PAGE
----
“The 355” Movie Review and Trailer – Penelope Cruz and Jessica Chastain | Entertainment

"The 355" Movie Review and Trailer - Penelope Cruz and Jessica Chastain | Entertainment

Penelope Cruz and Jessica Chastain: “The 355” Official Trailer and Film Review

It’s always a bit suspicious when a lot of noise is made about a “female-starring” action movie.

Unfortunately Hollywood has recently decided that to correct decades of gender inequality in certain film genres it’s not enough to simply make an action movie starring more than one woman: They need to let audiences know that they know this is A Girl Power Moment.

And frankly, whether it’s for the female cast of Avengers in Infinity War, a montage of Girls Doing Sports and Science in the most recent Charlie’s Angels (“Charlie’s Angels”) or all of Ocean’s 8 (“Ocean’s 8: the swindlers”), always It is insulting to your target audience.

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There have been subtler, smarter, and just plain better efforts at bringing women to the forefront of so-called masculine genres in film, like Widows or Spy, but it’s hard to get into something like The 355. (“Agents 355″), which has been written that it is like the female version of “Jason Bourne” mixed with “Mission: Impossible” (“Mission Impossible”) for four years, without having certain reservations.  We’ve been showered before, no matter how many Oscar nominees are on the poster.  And this poster has plenty of photogenic talent with Jessica Chastain as a CIA agent, Diane Kruger as a German spy, Lupita Nyong’o as a former MI6 operative, and Penelope Cruz as a Colombian psychologist all searching for the bad guy.

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The 355, directed by Simon Kinberg (X-Men: Dark Phoenix) who wrote it with Theresa Rebeck (Smash), is far from an instant classic.  But it’s a straightforward movie and a solidly entertaining spy thriller that (usually) avoids the urge to complacency too obviously.  At least until a painful “two months later” sequence that leaves the door open for a sequel.  But there are enough good scenes leading up to that moment to almost excuse it, and much of it has to do with its cast, which also includes Sebastian Stan, Edgar Ramirez, and Bingbing Fan.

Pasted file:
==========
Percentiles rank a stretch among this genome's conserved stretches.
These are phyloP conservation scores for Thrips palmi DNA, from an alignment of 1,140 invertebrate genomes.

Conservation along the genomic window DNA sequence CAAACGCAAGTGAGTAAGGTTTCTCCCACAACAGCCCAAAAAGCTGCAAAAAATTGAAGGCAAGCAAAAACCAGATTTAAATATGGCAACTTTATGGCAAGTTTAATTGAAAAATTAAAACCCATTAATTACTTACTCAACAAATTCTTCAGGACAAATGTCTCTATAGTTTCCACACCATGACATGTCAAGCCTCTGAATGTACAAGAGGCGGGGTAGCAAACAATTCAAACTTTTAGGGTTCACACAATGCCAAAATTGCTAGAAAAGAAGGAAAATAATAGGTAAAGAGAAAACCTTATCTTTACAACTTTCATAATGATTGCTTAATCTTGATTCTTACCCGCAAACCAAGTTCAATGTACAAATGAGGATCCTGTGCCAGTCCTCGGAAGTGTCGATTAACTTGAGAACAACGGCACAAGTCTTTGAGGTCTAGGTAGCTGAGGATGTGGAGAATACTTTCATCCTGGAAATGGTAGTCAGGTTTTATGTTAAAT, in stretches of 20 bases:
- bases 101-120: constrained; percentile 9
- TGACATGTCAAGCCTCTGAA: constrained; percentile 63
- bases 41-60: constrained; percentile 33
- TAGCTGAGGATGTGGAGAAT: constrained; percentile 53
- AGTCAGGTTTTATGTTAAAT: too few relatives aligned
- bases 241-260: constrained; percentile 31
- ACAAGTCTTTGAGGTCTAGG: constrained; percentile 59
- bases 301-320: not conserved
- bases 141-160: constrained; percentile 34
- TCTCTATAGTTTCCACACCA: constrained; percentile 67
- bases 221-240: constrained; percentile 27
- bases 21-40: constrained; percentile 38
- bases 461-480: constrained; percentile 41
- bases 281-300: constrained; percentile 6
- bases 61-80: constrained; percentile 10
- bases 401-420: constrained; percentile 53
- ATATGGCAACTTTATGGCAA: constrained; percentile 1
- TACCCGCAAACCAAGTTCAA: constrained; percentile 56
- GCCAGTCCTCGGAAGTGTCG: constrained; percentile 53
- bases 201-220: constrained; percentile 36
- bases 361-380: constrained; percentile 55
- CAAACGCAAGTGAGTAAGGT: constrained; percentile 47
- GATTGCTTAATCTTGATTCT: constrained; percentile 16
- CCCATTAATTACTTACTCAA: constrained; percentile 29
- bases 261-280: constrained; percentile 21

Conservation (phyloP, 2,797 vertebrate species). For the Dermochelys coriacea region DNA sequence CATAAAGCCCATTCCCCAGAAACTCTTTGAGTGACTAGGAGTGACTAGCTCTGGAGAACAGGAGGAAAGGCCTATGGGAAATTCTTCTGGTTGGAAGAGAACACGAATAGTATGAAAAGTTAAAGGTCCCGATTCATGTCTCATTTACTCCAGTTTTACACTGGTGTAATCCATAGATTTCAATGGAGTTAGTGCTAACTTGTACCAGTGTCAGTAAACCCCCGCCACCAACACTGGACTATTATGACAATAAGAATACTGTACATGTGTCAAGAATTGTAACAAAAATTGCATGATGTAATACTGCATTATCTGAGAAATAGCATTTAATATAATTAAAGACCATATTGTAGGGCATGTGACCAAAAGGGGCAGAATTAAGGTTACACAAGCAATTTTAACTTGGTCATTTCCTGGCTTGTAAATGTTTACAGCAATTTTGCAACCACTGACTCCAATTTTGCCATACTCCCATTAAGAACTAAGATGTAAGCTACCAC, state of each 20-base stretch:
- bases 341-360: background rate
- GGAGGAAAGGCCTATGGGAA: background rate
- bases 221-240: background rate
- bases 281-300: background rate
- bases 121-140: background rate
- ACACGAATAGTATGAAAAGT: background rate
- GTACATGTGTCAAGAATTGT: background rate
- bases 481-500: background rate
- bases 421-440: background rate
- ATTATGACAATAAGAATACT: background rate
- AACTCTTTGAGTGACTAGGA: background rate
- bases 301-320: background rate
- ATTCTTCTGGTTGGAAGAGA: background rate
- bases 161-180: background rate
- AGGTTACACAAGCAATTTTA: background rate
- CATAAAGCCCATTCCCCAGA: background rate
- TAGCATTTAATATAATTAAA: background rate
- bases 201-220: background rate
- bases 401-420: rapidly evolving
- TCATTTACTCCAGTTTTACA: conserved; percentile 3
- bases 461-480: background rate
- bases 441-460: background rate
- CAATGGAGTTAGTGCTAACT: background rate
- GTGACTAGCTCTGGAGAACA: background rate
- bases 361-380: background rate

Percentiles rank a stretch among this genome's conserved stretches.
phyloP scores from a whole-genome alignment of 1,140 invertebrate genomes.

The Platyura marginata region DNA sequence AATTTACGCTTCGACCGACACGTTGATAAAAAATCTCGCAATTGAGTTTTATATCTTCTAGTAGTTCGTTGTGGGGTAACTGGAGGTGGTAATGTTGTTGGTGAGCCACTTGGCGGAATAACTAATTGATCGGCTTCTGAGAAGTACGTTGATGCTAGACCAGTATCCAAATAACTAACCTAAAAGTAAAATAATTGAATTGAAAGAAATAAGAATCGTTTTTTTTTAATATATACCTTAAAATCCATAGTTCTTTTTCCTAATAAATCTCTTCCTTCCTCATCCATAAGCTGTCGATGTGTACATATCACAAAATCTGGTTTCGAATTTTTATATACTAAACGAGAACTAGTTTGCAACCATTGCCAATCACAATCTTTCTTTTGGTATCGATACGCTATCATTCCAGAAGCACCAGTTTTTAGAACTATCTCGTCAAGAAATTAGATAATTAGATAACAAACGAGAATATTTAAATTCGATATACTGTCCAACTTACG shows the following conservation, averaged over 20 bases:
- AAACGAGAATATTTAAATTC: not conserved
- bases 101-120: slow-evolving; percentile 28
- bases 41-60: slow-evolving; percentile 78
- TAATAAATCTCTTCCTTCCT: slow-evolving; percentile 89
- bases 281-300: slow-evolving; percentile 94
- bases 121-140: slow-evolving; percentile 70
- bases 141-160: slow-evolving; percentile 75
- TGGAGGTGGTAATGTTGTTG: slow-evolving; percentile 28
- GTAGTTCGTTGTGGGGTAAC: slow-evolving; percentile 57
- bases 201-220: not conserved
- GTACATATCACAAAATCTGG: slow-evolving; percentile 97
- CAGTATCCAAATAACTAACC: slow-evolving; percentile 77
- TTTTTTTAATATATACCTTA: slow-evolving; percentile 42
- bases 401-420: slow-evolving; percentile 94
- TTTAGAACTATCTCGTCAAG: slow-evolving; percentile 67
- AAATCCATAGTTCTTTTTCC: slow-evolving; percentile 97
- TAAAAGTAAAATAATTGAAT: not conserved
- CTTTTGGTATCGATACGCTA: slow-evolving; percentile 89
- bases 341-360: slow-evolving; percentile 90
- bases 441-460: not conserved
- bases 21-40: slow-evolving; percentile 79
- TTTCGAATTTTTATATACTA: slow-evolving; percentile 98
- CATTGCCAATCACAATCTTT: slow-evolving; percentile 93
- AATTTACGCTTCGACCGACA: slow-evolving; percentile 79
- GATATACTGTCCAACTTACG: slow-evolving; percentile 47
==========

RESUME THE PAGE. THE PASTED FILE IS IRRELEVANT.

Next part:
The premise isn’t groundbreaking and at times seems a bit predictable: There’s a microchip that can break into any closed system, and every bad guy in the world wants it.  And there are many, many intelligence agencies trying to keep it from falling into the wrong hands.  Many play for more than one team.  And as in almost all the spy movies of the last 50 years, there is talk of an imminent Third World War.

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The 355 scores all the points expected, but also makes you appreciate how good a parody like Paul Fieg’s Spy is.  Their trip around the world takes them to modern skyscrapers and crowded markets, they battle it out in sweats and high heels, find an excuse for our heroines to glam up for a major auction (every spy deserves something stylish amidst the chaos), and even They have a beer and share war stories.

The main characters are drawn a bit simplistically and one feels that she will tire of the Chastain (“Mace”) moniker, but the actresses give them enough depth to get by.  Not only do you think they are smart and capable women (and they prove it to you instead of telling you), they also seem to have all had lives before the cameras started rolling them.  Nyong’o, especially, is a tech genius trying to get on with her life.  Kruger does a great job of elevating his character beyond a “lonely, angry German.”  Cruz gets the worst of it like a fish out of water, but it’s still fun to see her in the mix.

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Overall The 355 succeeds where others have failed because it puts the film and the story first, not the message.

The 355, a Universal Pictures release, is rated PG-13 (warning parents may be inappropriate for children under 13) by the Motion Picture Association of America (MPAA) for scenes from strong violence, dialogue and suggestive material.  Duration: 122 minutes.  Two and a half stars out of four.

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Source: Lindsey Bahr, Aldiadallas, Direct News 99

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